Amid all this chaos, Loy looks utterly assured. He reads the entire situation correctly, like Marge Gunderson surveying a crime scene. The botched shooting gives him all the information he needs — Mulligan’s loyalties, the possible dissent within the Faddas’ ranks, the different implications of retaliation on his end.
This is the type of plotting that “Fargo” has always handled well, when violence breaks out and characters scramble to figure out how to harness the fallout to their favor. Hawley just needs to gets out of his own way. Sometimes less is more.
3 Cent Stamps:
Coen movie references? You betcha. When our fugitives, Swanee and Zelmare, stage an audacious armed robbery of Cannon headquarters, they disguise themselves like Nicolas Cage’s H.I. McDunnough in “Raising Arizona.” That prompts a gender-flipped variation on “Son, you’ve got a panty on your head.” In the car scene with Josto, Oraetta uses the word “paterfamilias,” a nod to a George Clooney line in “O Brother, Where Art Thou?.” Gaetano’s nabbing the small, austere picture of the Italian home country recalls a scene in “The Big Lebowski” when a photo of bleak farmland is supposed to beckon the sexpot Bunny Lebowski (Tara Reid) back to Minnesota.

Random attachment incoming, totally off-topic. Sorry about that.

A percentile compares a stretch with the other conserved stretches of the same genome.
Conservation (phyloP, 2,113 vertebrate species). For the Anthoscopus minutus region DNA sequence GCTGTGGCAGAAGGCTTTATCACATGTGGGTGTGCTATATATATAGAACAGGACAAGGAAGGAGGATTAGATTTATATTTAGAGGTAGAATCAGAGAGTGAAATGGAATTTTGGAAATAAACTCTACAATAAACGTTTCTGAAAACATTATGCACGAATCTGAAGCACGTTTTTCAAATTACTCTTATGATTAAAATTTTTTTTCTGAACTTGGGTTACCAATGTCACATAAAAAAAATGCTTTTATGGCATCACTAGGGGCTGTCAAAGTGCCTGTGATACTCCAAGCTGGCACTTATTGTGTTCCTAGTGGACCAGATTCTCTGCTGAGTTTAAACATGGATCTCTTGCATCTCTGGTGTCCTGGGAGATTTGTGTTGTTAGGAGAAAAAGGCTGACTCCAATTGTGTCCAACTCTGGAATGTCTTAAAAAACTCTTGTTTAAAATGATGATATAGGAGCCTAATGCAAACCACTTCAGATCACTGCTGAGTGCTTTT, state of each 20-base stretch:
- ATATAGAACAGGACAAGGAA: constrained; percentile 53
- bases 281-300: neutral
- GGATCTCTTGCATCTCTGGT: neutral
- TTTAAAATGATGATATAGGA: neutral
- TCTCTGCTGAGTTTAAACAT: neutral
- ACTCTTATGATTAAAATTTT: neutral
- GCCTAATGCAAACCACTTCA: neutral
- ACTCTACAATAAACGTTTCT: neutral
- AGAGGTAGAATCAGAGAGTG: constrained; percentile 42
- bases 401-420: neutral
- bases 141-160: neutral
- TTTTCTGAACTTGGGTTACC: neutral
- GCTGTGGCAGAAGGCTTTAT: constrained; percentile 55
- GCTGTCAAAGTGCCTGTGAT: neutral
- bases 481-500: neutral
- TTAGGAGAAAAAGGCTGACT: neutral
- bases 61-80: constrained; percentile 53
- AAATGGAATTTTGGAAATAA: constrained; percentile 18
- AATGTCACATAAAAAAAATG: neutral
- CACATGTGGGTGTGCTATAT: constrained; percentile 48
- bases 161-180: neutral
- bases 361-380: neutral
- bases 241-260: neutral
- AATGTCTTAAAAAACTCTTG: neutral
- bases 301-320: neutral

Chekhov’s apple pie pays off in the robbery sequence as Swanee farts and vomits her way through the job. It’s not clear yet whether the tainted dessert will pay off as anything more than a ribald joke, but it does give the sequence some added tension and dark comedy.
Has popular culture turned on clam chowder? Between the clam chowder fountain in one of the “bad places” on “The Good Place,” which likened it to “hot ocean milk,” to a throwaway line here (“makes more sense to me than clam chowder”), the insults are coming by the ladleful.
More evidence that “Fargo” is doing too much this season: The hospital administrator rolling the “r” in “macaroon.” A petty gripe perhaps, but overwritten moments like this have been piling up.